A proposed constitutional amendment requiring the federal government to provide all children with access to a high quality education is on the shelf in Washington.
Jackson has introduced a similar resolution every year since 2002 and each has stalled in committee.
Dewayne Wickham, Director of the Institute of Advanced Journalism Studies at North Carolina A&T State University, says he's not surprised. Wickham pointed out in a weekend interview that every state in the country, including Washington, has its own constitutional provision requiring the state to provide its children with at least a basic or adequate education.
How Washington funds education will be the focus of a State Supreme Court hearing next week in Olympia. The state is challenging a King County judge's ruling that found the state is not fulfilling its constitutional requirement to provide children with a basic education.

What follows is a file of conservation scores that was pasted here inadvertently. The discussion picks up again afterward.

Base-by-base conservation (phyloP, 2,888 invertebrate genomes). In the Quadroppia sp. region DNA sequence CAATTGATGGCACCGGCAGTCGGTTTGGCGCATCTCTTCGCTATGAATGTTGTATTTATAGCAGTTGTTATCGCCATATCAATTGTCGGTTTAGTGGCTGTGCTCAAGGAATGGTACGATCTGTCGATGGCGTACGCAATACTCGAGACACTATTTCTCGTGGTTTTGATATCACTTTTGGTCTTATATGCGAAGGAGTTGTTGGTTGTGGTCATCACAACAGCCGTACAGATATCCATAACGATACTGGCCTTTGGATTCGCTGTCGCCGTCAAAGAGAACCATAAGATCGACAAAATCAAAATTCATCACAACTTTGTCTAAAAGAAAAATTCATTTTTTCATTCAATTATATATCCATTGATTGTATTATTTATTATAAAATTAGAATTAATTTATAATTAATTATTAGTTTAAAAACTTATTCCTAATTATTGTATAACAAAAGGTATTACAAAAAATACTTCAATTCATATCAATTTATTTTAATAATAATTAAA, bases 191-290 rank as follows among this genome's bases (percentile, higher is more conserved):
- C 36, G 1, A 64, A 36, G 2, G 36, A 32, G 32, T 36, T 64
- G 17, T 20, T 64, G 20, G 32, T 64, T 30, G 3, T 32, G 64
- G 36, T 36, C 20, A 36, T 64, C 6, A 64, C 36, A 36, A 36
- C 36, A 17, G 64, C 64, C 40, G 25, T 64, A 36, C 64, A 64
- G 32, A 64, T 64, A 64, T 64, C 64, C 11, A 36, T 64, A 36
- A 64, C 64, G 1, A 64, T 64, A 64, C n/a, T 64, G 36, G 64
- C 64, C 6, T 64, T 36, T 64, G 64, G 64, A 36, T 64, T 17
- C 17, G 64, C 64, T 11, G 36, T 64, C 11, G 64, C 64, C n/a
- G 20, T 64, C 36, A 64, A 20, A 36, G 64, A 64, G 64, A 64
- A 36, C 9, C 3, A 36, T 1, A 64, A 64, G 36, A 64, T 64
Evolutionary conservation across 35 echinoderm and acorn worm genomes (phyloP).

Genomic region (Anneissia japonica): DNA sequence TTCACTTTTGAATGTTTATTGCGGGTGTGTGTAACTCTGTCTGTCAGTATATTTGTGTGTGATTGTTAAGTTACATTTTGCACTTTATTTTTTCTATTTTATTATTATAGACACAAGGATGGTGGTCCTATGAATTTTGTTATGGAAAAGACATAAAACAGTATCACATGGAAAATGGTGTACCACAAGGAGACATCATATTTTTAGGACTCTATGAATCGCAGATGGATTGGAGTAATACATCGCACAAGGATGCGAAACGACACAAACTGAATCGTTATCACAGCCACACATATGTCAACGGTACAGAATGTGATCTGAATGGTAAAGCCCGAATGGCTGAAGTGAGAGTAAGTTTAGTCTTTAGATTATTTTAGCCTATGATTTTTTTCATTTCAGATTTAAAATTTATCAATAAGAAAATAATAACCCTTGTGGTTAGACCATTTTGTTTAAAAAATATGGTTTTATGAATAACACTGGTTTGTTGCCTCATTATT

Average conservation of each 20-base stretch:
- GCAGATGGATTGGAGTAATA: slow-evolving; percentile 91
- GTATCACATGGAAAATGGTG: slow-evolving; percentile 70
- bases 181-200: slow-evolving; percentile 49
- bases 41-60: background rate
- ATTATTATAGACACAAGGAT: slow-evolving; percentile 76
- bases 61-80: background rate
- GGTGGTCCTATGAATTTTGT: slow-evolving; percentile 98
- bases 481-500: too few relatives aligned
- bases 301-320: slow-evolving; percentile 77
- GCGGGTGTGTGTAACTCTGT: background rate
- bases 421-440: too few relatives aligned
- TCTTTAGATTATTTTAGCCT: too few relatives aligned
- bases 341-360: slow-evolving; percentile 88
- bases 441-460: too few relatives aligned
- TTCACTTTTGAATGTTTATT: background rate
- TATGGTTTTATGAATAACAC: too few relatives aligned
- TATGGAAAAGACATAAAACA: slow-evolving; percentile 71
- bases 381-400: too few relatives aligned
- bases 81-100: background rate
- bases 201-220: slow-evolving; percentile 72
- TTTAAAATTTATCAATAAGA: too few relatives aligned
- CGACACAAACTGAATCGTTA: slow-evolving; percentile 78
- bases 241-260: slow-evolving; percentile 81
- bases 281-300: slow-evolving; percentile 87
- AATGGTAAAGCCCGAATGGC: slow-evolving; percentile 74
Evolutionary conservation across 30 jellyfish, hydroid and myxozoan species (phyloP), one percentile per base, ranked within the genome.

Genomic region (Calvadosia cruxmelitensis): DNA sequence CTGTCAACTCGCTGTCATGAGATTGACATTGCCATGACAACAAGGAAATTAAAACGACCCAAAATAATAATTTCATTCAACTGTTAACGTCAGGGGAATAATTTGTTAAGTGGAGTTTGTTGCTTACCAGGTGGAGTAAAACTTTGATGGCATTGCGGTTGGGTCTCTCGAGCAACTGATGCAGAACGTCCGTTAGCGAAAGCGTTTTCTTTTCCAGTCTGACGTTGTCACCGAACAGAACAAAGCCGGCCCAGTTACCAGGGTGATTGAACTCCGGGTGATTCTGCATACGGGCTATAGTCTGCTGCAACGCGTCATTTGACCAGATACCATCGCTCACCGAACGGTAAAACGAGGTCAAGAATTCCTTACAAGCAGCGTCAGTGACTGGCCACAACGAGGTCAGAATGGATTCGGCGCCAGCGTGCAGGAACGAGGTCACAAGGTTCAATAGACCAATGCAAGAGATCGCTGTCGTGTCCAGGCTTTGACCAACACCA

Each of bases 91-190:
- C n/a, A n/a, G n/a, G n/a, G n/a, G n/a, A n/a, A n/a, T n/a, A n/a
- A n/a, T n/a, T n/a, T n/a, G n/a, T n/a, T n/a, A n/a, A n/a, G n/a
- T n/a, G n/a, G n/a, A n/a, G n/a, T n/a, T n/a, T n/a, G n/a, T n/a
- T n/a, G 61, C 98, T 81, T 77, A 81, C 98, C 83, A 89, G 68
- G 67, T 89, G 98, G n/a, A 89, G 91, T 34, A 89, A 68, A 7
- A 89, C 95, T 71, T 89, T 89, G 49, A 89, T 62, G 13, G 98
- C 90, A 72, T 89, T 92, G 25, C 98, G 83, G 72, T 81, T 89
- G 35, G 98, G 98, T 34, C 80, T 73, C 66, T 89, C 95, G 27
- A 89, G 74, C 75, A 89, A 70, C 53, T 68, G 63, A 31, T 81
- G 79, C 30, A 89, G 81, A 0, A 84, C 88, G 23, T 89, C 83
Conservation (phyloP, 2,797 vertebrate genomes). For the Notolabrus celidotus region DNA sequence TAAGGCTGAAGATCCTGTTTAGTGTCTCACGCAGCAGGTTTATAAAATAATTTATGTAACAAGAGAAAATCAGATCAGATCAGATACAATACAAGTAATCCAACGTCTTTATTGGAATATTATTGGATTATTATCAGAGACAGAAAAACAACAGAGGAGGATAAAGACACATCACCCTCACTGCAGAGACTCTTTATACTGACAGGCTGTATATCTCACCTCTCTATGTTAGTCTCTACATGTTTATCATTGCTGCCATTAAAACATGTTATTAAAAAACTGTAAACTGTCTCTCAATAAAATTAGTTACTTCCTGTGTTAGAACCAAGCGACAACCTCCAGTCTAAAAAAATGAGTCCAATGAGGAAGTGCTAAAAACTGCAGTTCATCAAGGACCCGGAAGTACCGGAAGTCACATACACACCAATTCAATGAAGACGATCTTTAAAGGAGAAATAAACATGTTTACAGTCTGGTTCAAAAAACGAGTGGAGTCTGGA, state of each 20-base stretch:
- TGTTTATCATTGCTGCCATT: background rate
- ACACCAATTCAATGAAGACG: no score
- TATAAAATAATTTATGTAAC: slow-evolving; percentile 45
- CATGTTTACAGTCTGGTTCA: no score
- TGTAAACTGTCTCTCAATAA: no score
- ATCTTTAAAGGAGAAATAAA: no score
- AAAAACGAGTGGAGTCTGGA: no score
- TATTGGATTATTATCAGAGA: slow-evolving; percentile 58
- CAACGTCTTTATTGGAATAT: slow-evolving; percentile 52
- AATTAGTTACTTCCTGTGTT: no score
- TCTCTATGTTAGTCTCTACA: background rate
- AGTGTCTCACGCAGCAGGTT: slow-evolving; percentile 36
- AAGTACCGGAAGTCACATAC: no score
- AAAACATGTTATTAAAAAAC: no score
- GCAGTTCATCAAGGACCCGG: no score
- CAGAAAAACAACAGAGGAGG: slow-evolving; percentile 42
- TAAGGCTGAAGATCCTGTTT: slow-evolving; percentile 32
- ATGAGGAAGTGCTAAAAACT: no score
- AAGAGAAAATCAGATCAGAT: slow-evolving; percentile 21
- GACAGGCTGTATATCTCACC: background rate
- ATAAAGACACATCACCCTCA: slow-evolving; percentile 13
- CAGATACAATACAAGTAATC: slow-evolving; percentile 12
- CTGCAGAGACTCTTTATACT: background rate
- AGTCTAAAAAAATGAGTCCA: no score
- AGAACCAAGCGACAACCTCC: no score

While not speaking about Washington specifically, Wickham says he's not surprised there hasn't been more political support for a federal constitutional amendment on education.
"Nobody in the current economic environment is willing to push states to fully fund public education," Wickham said.
When questioned about the cost of such an amendment when he first proposed it nearly a decade ago, Jackson said politicians always seem to find the money for things they consider a priority. He said it is more important to look at what it costs not to educate children.
"What are the costs of not having a high quality public education?" Jackson said. "We are paying for it in a lack of productivity. We are paying for it in terms of the prison population. We are paying for it in terms of not guaranteeing every American a true equal opportunity."